Monday, 17 December 2007


Sunday...And although I'm totally fed up of this city there are some good things to do during the day!

The Mauritshuis is one of those Museums that really worth a visit.
Beside the incredibly beautiful building, a unique 17th-century palace and one of the most beautiful examples of Dutch classicist architecture, the fantastic interior and the exotic furnishings the Mauritshuis is home of some of the most beautiful and graceful executed paintings.

Some of the masterpieces in exhibition:

Girl with a Pearl Earring (Vermeer)

"Why is the Girl with the pearl earring Vermeer’s best-loved painting? It must have something to do with the fact that the girl looks over her shoulder, as though hoping to see who is standing behind her. This draws the viewer into the picture, suggesting that he is the one who has made the girl turn her head.

Equally important, though, are Vermeer’s fresh colours, virtuoso technique and subtle rendering of light effects. The turban is enlivened, for example, with the small highlights that are Vermeer’s trademark. The pearl, too, is very special, consisting of little more than two brushstrokes: a bright accent at its upper left and the soft reflection of the white collar on its underside.

Then there is the girl herself, who gazes at us, wide-eyed, her sensual mouth parted. She makes an uninhibited, somewhat expectant impression that cannot help exciting our interest, even though we have no idea who she is. "

View of Delft (Vermeer)

"Vermeer’s View of Delft is the most renowned townscape of 17th-century Dutch art. The transparency of its light, the majesty of its cloudy sky and the subtle reflections in the water all contribute to its overpowering impression.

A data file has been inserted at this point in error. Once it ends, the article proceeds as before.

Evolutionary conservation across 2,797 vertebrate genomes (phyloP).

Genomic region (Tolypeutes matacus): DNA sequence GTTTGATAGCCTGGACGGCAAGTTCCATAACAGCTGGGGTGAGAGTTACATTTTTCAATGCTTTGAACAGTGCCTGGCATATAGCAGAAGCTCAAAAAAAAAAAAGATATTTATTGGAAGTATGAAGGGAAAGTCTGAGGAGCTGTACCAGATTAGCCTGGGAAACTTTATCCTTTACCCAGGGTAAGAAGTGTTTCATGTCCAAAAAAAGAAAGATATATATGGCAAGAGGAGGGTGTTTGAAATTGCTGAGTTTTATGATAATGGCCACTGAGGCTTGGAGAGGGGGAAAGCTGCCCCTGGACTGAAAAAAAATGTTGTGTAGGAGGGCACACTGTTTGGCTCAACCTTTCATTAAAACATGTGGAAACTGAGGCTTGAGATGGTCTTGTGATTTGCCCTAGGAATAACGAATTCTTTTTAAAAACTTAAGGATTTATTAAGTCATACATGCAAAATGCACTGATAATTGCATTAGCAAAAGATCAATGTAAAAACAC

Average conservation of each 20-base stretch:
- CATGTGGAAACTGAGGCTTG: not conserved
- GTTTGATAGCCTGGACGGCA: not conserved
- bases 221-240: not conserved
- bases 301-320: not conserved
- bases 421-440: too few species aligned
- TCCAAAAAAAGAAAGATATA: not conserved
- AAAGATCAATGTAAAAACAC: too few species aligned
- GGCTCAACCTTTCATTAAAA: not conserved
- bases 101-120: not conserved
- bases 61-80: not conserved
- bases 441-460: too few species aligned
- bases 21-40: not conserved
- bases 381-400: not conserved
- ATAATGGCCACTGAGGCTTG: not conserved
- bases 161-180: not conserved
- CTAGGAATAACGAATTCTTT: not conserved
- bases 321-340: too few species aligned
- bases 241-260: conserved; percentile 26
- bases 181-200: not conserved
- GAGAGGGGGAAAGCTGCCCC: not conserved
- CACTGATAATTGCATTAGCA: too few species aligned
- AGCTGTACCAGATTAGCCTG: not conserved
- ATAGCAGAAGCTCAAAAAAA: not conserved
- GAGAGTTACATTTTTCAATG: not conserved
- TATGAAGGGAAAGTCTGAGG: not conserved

Vermeer depicted the city from the southeast, with the Schie Canal in the foreground. Clouds drift past high above the city. A large dark cloud casts shadows on the water and the buildings in front. The roofs somewhat further away are lit by sunshine, which creates a feeling of great depth, since the light draws our eyes deep into the picture.

All motion has ceased; a sense of rest hangs over the scene. The boats are moored with lowered sails. A gentle breeze ruffles the surface of the water. Passers-by converse. The trees are in leaf, so it must be late spring or summer, and some time in the morning, because the sun is in the east."

Portrait of Jan Six (Rembrandt)

Why does this magisterial portrait command such universal and unconditional admiration? In first place, this has to do with Rembrandt’s fluid and deft facture. Jan Six stands before a dark background, his hat barely visible, but his face fully lit. The linen collar is sharply delineated and contrasts with his grey coat. The cuffs, gloves and gold braiding on the cloak are almost impressionistically rendered, Rembrandt’s thumb prints are impressed in the buttonholes. In second place, an important role is played by Six’s informal pose.

The portrait records a random moment in time. Six seems to be on the verge of taking his leave: he has thrown his cloak loosely over his shoulder, and is pulling on his gloves while calmly and attentively looking out at the viewer. The portrait makes a surprisingly modern and intimate impression